Torch bearers sought for bicentennial

GREENFIELD — If you know someone who makes a difference in the community, now is the time to nominate them to be a torchbearer for Indiana’s bicentennial celebration.

This year marks the state’s 200th birthday, and celebrations are planned around the state, including a torch relay, which will pass through all 92 counties. When the torch makes its stop in Hancock County in October, 20 people will have the distinct honor of carrying it.

A Dec. 31 deadline to nominate deserving residents has been extended through the end of this month. Organizers of the county’s celebration said they’ve received 21 nominations for torchbearers so far, and they’re looking for more. The deadline to nominate someone is Jan. 31.

Bicentennial celebrations already have begun, but the torch relay designed to unify the state’s 92 counties won’t start until September. During a five-week time period, a torch will travel 2,300 miles through every county. It’s second-to-last stop is Hancock County on Oct. 14.

Local bicentennial organizers said past or present Hancock County residents from all walks of life may be nominated. A committee has been formed to select which of the county’s nominees will carry the torch, said organizer Shelley Swift.

Residents who have shown exceptional public service to their community, have excelled in their profession, performed an act of heroism or are an exceptional volunteer or leader are the type of people who should be honored by carrying the torch, according to organizers.

It could be a sheriff’s deputy, a teacher, the server at your favorite restaurant or a local farmer. So far, nominees are current or past residents of all ages, but most are from Greenfield. Organizers would like to see more nominees from Hancock County’s smaller communities, Swift said.

Coordinator Shelley Swift encouraged residents to nominate anyone they believe deserves to be recognized for their commitment to bettering Hancock County.

“This is a great way to recognize many of the great people that make this a great county to live in because they don’t get recognized every day,” she said.

Maria Bond, director of communications for Mt. Vernon schools, said the corporation’s administration chose to nominate a handful of administrators and students for the opportunity.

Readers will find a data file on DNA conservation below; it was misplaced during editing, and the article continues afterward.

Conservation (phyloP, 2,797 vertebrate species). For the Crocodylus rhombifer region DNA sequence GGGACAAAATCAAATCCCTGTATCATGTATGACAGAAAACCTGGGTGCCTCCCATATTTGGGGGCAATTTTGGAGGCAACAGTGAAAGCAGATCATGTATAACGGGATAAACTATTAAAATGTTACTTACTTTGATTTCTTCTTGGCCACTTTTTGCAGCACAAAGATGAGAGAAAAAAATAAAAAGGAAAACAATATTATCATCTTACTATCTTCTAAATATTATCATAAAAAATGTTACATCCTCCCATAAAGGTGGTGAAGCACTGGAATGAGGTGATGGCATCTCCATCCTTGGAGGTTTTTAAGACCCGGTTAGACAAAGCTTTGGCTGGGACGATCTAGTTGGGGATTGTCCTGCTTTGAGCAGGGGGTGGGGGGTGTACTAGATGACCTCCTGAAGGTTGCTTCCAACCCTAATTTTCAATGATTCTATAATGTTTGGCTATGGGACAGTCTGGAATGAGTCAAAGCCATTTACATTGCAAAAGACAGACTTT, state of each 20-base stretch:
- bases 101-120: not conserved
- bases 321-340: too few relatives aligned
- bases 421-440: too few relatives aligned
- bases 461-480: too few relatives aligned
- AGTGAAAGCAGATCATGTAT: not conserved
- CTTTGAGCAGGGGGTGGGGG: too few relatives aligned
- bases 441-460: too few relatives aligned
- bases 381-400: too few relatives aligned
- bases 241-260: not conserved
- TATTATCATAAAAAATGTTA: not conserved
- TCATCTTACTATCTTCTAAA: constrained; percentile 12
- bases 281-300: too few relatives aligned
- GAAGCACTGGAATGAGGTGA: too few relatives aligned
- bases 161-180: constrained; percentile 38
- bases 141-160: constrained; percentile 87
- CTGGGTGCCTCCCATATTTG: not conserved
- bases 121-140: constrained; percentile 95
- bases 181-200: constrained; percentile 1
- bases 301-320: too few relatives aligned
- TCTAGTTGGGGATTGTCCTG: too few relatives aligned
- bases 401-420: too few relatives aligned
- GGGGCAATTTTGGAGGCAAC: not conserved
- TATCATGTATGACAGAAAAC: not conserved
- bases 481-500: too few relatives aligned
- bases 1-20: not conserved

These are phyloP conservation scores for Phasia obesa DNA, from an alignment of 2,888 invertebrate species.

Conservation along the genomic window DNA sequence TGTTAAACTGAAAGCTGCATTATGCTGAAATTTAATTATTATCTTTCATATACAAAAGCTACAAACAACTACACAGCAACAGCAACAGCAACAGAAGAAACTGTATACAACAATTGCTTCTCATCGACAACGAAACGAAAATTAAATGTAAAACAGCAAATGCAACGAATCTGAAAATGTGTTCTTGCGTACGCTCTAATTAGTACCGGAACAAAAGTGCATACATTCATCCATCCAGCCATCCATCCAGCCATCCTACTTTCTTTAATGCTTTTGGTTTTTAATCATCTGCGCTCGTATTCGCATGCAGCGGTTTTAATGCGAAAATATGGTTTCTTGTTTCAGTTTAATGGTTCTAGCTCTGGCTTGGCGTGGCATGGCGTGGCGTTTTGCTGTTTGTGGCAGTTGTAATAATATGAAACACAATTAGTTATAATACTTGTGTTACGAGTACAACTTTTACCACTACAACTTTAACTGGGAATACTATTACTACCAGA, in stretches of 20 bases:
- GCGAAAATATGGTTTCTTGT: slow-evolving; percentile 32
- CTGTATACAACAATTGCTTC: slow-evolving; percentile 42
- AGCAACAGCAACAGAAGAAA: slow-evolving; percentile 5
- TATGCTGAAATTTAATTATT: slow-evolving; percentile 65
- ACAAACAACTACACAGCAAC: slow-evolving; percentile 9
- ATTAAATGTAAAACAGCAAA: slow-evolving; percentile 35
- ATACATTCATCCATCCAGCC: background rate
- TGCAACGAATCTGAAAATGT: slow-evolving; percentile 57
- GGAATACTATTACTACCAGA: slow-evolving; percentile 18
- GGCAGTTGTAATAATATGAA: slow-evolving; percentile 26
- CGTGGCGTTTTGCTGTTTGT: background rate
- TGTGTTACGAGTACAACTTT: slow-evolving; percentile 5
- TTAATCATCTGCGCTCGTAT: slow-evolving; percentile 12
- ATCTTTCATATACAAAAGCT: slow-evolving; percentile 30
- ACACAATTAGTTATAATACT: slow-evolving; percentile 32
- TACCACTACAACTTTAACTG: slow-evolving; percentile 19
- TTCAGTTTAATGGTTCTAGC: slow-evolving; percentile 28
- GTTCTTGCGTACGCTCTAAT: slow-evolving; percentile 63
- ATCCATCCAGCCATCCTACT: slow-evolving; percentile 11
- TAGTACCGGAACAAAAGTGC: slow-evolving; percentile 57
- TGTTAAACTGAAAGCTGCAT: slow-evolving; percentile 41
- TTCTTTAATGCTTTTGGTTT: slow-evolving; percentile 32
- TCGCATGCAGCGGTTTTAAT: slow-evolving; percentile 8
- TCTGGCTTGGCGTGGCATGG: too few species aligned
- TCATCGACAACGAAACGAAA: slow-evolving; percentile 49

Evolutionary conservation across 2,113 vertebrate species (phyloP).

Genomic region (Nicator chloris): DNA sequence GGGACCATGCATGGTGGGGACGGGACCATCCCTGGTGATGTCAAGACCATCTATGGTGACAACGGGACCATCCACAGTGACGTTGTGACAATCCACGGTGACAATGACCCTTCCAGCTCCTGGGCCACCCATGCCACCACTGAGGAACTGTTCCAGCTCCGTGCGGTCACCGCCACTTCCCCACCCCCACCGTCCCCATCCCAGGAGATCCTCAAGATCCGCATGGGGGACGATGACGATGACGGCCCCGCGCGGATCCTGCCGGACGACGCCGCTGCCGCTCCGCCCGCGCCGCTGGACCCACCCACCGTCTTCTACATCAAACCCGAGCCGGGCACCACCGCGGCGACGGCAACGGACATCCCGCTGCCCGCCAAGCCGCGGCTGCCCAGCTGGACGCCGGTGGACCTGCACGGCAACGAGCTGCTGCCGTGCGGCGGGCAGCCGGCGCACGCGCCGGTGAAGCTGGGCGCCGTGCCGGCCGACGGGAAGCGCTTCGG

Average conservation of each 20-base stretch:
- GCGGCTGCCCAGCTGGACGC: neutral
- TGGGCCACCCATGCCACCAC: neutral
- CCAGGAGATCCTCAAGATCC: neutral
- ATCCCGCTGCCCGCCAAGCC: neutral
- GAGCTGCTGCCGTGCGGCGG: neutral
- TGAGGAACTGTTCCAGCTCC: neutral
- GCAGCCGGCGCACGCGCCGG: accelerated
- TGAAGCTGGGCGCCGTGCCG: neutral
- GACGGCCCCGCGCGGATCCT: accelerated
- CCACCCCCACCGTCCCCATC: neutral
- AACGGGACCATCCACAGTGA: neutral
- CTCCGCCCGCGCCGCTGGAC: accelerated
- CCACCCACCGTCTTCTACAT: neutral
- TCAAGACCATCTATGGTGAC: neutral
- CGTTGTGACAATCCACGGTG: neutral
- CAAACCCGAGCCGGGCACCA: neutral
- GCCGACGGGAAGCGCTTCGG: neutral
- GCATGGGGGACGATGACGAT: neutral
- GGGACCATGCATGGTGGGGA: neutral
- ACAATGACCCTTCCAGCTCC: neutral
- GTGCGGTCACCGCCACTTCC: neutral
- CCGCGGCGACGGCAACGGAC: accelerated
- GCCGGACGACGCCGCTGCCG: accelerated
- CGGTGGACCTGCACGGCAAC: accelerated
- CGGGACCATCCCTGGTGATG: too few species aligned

They’re people who are making an impact on the county, and the corporation wanted to take advantage of nominating Mt. Vernon students and principals to represent the county in a statewide event, she said.

“Carrying a torch would be an honor, and so we selected people who contribute substantially to the community in a positive way,” Bond said.

Although the county now has enough nominations to fill the spot for each of its 20 representatives, organizer Brigette Jones said she’d like to see more. It’s important to organizers that the people carrying the torch represent the best of Hancock County, so the more nominees there are to choose from, the better, she said.

The torch’s exact route through Hancock County has not yet been decided, but it will travel through all parts of the county, likely stopping in Fortville, New Palestine, Cumberland and Greenfield. The relay in Hancock County will end at the 4-H fairgrounds, where a birthday party is planned.

The nomination form can be downloaded at

At a glance

The deadline to nominate a torchbearer to represent Hancock County in the bicentennial torch relay has been extended to Jan. 31.

Twenty current or former Hancock County residents will be selected to carry the torch through the county when it makes it stop here on Oct. 14.

To nominate someone, visit

Can I be a torch bearer?

The Indiana bicentennial torch relay looks to honor Hoosiers who demonstrate:

  • Exceptional public service to their county and/or community
  • Achievement and excellence in their profession
  • Acts of heroism
  • Exceptional volunteer service and leadership to their neighborhood, community, region or state

To be a torchbearer, nominees must be a current or former resident of the county in which they are being nominated and must be able to carry the torch for one-fourth of a mile. 

Samm Quinn is a reporter at the Greenfield Daily Reporter. She can be reached at 317-477-3275 or